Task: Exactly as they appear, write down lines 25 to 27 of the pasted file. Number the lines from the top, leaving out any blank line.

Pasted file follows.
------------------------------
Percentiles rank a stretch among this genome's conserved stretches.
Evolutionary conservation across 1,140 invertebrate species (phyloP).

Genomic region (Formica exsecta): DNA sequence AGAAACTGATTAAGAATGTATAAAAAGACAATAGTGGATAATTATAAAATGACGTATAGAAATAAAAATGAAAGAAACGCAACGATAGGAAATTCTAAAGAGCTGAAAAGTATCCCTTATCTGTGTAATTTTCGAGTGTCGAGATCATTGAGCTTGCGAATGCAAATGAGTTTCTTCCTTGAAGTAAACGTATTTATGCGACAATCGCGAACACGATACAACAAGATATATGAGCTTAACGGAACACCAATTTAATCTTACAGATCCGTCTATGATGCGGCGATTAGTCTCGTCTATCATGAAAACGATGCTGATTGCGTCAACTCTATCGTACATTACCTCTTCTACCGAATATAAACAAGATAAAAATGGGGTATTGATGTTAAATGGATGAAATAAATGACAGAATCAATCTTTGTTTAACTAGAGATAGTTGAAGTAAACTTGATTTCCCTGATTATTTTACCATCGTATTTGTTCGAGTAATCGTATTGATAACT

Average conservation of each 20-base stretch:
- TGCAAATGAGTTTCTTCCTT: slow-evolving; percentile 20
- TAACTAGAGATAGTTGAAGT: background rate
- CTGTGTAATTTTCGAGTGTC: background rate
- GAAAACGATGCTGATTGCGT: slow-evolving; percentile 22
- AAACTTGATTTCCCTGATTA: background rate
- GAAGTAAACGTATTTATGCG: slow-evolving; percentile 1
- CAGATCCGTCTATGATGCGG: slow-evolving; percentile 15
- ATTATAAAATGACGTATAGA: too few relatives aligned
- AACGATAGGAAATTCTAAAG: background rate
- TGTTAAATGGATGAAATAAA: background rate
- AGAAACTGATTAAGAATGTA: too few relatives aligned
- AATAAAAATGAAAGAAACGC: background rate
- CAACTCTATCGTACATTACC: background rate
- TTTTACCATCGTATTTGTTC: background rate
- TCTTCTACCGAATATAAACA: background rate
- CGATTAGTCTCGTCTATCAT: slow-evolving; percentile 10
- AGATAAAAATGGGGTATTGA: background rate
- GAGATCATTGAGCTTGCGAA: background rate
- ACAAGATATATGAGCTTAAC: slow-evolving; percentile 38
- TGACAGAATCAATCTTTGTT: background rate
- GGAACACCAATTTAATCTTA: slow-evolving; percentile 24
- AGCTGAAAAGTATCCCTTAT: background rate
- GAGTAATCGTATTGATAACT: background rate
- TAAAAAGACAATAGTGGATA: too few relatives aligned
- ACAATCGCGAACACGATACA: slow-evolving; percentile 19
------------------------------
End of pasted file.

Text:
- GGAACACCAATTTAATCTTA: slow-evolving; percentile 24
- AGCTGAAAAGTATCCCTTAT: background rate
- GAGTAATCGTATTGATAACT: background rate